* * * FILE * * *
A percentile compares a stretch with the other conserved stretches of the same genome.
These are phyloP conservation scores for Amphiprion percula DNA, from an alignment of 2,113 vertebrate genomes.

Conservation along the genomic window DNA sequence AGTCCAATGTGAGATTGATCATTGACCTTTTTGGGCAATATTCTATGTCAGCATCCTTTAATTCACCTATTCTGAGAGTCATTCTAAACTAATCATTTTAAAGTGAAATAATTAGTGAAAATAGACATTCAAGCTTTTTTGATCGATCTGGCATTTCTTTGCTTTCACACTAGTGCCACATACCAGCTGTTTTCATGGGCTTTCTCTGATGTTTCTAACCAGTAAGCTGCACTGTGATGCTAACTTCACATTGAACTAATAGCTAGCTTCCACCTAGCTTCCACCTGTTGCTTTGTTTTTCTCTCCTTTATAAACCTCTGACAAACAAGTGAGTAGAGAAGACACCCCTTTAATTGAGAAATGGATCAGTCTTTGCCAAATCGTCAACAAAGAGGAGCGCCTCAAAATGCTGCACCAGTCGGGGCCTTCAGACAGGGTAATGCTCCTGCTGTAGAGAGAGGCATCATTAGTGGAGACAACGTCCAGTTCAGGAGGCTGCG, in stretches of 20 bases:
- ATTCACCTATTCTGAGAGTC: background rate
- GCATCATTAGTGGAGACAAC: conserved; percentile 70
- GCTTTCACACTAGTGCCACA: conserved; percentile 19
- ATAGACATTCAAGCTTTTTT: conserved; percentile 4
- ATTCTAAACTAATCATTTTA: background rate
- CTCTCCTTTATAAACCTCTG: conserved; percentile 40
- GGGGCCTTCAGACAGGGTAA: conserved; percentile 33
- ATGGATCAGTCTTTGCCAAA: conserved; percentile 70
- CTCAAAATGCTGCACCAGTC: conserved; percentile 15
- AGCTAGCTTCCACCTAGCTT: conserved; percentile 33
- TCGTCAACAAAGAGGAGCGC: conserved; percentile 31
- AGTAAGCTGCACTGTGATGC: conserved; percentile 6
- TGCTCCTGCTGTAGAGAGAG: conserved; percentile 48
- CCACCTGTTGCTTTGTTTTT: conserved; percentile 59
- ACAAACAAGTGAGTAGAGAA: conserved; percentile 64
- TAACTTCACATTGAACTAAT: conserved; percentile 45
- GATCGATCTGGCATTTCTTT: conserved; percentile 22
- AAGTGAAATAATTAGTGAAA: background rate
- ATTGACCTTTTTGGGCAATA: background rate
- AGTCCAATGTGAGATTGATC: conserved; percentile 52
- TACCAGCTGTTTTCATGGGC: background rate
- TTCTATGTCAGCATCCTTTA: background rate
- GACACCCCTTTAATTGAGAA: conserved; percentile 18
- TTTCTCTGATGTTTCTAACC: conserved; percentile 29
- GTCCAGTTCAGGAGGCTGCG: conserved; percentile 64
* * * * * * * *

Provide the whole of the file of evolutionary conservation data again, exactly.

A percentile compares a stretch with the other conserved stretches of the same genome.
These are phyloP conservation scores for Amphiprion percula DNA, from an alignment of 2,113 vertebrate genomes.

Conservation along the genomic window DNA sequence AGTCCAATGTGAGATTGATCATTGACCTTTTTGGGCAATATTCTATGTCAGCATCCTTTAATTCACCTATTCTGAGAGTCATTCTAAACTAATCATTTTAAAGTGAAATAATTAGTGAAAATAGACATTCAAGCTTTTTTGATCGATCTGGCATTTCTTTGCTTTCACACTAGTGCCACATACCAGCTGTTTTCATGGGCTTTCTCTGATGTTTCTAACCAGTAAGCTGCACTGTGATGCTAACTTCACATTGAACTAATAGCTAGCTTCCACCTAGCTTCCACCTGTTGCTTTGTTTTTCTCTCCTTTATAAACCTCTGACAAACAAGTGAGTAGAGAAGACACCCCTTTAATTGAGAAATGGATCAGTCTTTGCCAAATCGTCAACAAAGAGGAGCGCCTCAAAATGCTGCACCAGTCGGGGCCTTCAGACAGGGTAATGCTCCTGCTGTAGAGAGAGGCATCATTAGTGGAGACAACGTCCAGTTCAGGAGGCTGCG, in stretches of 20 bases:
- ATTCACCTATTCTGAGAGTC: background rate
- GCATCATTAGTGGAGACAAC: conserved; percentile 70
- GCTTTCACACTAGTGCCACA: conserved; percentile 19
- ATAGACATTCAAGCTTTTTT: conserved; percentile 4
- ATTCTAAACTAATCATTTTA: background rate
- CTCTCCTTTATAAACCTCTG: conserved; percentile 40
- GGGGCCTTCAGACAGGGTAA: conserved; percentile 33
- ATGGATCAGTCTTTGCCAAA: conserved; percentile 70
- CTCAAAATGCTGCACCAGTC: conserved; percentile 15
- AGCTAGCTTCCACCTAGCTT: conserved; percentile 33
- TCGTCAACAAAGAGGAGCGC: conserved; percentile 31
- AGTAAGCTGCACTGTGATGC: conserved; percentile 6
- TGCTCCTGCTGTAGAGAGAG: conserved; percentile 48
- CCACCTGTTGCTTTGTTTTT: conserved; percentile 59
- ACAAACAAGTGAGTAGAGAA: conserved; percentile 64
- TAACTTCACATTGAACTAAT: conserved; percentile 45
- GATCGATCTGGCATTTCTTT: conserved; percentile 22
- AAGTGAAATAATTAGTGAAA: background rate
- ATTGACCTTTTTGGGCAATA: background rate
- AGTCCAATGTGAGATTGATC: conserved; percentile 52
- TACCAGCTGTTTTCATGGGC: background rate
- TTCTATGTCAGCATCCTTTA: background rate
- GACACCCCTTTAATTGAGAA: conserved; percentile 18
- TTTCTCTGATGTTTCTAACC: conserved; percentile 29
- GTCCAGTTCAGGAGGCTGCG: conserved; percentile 64